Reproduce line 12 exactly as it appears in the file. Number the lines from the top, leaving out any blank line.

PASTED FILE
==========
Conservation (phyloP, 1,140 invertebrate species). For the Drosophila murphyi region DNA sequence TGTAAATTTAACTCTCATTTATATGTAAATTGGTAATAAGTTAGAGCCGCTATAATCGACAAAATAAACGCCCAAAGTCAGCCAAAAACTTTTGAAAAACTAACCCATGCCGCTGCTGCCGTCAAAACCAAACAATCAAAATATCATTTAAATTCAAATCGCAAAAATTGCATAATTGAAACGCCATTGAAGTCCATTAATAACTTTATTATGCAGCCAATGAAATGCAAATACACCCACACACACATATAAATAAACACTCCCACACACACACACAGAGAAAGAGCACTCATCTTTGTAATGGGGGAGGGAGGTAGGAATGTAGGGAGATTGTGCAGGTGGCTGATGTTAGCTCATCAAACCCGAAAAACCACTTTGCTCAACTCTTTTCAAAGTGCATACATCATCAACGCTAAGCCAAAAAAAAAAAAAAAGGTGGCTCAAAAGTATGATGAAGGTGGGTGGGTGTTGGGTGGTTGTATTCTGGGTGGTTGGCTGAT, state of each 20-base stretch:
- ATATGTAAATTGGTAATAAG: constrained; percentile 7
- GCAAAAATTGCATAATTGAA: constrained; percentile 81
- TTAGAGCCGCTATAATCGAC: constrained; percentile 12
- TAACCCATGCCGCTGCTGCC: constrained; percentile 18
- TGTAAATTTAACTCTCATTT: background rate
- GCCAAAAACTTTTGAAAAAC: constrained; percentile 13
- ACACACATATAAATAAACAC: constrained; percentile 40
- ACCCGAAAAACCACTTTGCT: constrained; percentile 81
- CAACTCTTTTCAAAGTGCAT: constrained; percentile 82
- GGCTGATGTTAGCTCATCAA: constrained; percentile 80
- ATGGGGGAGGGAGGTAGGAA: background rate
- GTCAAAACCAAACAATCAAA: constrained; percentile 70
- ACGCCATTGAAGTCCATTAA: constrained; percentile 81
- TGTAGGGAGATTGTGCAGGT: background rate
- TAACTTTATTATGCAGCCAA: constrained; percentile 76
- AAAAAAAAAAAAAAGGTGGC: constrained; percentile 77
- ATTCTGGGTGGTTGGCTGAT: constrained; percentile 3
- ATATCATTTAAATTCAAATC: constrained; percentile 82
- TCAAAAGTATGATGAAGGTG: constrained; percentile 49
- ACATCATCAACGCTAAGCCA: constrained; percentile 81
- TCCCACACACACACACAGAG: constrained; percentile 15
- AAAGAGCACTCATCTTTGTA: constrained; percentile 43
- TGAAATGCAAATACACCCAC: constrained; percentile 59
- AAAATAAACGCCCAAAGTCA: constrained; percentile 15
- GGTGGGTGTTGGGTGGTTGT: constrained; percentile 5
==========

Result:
- ATGGGGGAGGGAGGTAGGAA: background rate